This period—between the moment the host process is done consuming events from the event queue, but before it re-arms the queue so that the next interrupt can be generated—is a tricky period in which races can occur if no special care taken. Otherwise, the HCA might add further entries to the event queue just after the host software has finished consuming the previous entries, but before it has re-subscribed to be notified of the next event. In this case, the software might never receive notification of the event generated by the HCA. By waiting for the host software to re-subscribe to the event, the HCA prevents the race condition that could otherwise arise. A similar mechanism is preferably used in arming completion queues 46 and controlling the generation of completion events in event queues 48.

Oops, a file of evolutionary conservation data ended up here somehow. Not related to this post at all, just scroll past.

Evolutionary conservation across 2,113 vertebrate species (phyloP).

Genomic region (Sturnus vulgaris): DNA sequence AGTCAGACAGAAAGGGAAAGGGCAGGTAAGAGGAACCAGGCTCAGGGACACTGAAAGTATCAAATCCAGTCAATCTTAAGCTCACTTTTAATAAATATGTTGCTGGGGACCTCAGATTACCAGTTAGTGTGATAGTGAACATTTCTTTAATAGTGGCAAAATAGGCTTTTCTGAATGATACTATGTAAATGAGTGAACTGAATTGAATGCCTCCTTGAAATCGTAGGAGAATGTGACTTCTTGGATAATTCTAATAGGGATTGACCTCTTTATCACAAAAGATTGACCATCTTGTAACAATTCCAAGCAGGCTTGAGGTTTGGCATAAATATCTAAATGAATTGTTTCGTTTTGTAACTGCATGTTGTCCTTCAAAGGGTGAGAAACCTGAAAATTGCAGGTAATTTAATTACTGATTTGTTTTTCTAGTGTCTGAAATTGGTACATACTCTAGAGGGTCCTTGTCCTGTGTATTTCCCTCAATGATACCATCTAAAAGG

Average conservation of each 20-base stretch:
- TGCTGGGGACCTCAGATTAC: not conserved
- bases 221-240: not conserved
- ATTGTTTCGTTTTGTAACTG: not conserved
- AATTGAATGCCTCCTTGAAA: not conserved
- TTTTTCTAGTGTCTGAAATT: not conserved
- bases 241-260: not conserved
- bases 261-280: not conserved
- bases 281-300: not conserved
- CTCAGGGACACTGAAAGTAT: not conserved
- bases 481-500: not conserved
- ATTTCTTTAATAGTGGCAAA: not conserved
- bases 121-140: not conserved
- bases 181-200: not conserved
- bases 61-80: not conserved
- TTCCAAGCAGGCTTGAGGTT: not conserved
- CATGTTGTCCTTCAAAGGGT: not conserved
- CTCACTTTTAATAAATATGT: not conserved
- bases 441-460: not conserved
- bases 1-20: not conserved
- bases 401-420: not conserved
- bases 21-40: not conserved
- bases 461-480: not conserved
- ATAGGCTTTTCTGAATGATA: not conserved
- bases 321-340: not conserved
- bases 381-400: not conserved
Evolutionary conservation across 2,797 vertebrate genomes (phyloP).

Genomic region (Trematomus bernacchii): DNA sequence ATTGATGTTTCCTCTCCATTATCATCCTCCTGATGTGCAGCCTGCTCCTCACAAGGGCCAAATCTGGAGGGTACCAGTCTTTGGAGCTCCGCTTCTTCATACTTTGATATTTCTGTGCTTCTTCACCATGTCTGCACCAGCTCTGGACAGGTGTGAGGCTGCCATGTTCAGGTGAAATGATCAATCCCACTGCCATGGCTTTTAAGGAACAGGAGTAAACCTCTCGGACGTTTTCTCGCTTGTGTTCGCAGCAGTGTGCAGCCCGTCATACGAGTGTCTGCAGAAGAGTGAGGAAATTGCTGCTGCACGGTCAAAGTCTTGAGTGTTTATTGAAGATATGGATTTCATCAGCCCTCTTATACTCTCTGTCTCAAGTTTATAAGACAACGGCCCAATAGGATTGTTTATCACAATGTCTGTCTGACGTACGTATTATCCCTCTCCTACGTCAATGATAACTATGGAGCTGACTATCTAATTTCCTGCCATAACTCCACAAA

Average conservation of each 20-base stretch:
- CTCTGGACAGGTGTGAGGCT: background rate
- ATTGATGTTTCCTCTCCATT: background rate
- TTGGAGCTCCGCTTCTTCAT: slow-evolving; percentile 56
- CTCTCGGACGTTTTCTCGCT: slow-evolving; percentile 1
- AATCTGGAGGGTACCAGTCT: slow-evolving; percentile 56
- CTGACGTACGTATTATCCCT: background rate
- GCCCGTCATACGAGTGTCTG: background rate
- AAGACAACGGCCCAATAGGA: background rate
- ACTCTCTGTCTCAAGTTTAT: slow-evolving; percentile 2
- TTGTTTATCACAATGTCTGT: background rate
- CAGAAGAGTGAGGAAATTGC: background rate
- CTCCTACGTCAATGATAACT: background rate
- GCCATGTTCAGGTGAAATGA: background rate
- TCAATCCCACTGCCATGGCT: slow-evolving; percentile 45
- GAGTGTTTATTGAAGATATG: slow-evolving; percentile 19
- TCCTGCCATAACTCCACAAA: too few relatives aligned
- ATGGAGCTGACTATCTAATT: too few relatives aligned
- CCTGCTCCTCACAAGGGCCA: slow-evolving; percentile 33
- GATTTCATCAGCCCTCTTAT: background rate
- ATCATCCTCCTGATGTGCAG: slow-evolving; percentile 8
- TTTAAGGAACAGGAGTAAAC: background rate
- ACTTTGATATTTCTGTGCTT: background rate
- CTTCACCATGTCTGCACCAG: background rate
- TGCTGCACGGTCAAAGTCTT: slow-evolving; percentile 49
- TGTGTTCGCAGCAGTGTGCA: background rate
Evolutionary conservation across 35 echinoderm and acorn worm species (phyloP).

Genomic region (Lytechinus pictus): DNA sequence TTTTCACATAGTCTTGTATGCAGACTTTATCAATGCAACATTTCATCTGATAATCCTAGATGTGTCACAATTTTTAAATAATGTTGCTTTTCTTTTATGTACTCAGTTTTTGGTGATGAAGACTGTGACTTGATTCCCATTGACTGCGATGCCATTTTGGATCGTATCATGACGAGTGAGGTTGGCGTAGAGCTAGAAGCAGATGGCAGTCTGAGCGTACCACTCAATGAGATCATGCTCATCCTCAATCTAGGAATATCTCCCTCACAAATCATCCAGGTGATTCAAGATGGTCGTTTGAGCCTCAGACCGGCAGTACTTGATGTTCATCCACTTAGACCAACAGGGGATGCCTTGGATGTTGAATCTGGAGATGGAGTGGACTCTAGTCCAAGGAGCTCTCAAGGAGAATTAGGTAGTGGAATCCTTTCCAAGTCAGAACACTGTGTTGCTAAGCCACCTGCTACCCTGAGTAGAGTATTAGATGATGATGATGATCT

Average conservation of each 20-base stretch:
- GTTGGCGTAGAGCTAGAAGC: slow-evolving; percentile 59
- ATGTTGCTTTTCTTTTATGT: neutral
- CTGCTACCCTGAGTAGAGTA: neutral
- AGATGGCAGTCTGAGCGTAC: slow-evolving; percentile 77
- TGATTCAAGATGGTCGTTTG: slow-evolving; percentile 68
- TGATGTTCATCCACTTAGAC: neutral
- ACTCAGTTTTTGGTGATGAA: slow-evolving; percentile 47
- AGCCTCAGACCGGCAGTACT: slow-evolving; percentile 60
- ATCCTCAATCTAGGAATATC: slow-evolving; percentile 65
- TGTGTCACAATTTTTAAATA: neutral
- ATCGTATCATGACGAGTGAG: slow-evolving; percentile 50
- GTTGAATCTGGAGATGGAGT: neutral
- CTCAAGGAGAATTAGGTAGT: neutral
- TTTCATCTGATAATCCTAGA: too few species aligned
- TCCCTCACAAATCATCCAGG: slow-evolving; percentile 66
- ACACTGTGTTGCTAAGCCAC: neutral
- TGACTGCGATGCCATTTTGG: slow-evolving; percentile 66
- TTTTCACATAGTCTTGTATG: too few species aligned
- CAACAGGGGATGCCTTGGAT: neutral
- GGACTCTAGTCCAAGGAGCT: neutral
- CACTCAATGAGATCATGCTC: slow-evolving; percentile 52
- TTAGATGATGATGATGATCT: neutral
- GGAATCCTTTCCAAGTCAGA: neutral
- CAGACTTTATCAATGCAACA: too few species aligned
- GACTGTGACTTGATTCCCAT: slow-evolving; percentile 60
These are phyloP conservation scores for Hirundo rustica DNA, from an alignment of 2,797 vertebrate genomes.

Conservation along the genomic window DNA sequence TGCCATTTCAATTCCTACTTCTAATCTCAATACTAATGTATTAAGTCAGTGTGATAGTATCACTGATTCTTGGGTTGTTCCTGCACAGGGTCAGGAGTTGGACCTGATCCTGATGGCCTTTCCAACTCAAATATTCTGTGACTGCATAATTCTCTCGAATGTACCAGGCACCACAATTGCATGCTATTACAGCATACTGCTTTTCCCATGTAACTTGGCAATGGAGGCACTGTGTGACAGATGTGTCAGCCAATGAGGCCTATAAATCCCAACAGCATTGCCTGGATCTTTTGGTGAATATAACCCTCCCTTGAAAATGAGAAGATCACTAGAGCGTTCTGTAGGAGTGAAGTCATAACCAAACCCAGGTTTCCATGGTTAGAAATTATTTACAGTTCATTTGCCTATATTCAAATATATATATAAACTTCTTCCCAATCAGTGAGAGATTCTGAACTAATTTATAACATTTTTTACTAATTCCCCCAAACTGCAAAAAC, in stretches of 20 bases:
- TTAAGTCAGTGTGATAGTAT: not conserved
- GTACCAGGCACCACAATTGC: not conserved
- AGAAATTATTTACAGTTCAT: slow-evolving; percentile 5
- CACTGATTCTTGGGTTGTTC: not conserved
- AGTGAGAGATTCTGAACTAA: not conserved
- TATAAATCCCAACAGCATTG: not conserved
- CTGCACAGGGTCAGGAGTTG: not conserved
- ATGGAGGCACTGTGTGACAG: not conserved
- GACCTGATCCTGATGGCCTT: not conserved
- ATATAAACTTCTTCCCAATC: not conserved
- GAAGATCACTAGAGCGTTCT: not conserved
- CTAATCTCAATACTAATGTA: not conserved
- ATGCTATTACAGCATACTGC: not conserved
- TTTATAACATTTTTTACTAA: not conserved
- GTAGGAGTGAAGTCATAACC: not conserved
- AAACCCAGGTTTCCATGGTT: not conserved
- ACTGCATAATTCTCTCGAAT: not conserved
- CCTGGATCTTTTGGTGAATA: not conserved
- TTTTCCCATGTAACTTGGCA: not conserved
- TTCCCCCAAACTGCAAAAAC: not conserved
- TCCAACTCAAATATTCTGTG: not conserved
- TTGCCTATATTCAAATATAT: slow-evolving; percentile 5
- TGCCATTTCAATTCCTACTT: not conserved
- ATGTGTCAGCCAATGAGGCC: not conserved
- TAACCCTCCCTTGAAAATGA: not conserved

• [0073]
    [0073]FIG. 5 is a flow chart that schematically illustrates a method for processing events in system 20, in accordance with a preferred embodiment of the present invention. This method takes advantage of the queue hierarchy shown in FIG. 3 and is based on the state transitions shown in FIG. 4. The method of FIG. 5 begins (like the prior art method shown in FIG. 2) when HCA 22 writes a CQE to one of completion queues 46 at step 60. When the completion queue is in armed state 92 (FIG. 4), the existence of the CQE causes HCA 22 to write an event entry to the event queue 48 to which this completion queue is mapped, at an event generation step 100. Then, similarly, assuming the event queue to be in the armed state, the HCA asserts the interrupt 82 that corresponds to this event queue, at an interrupt assertion step 102.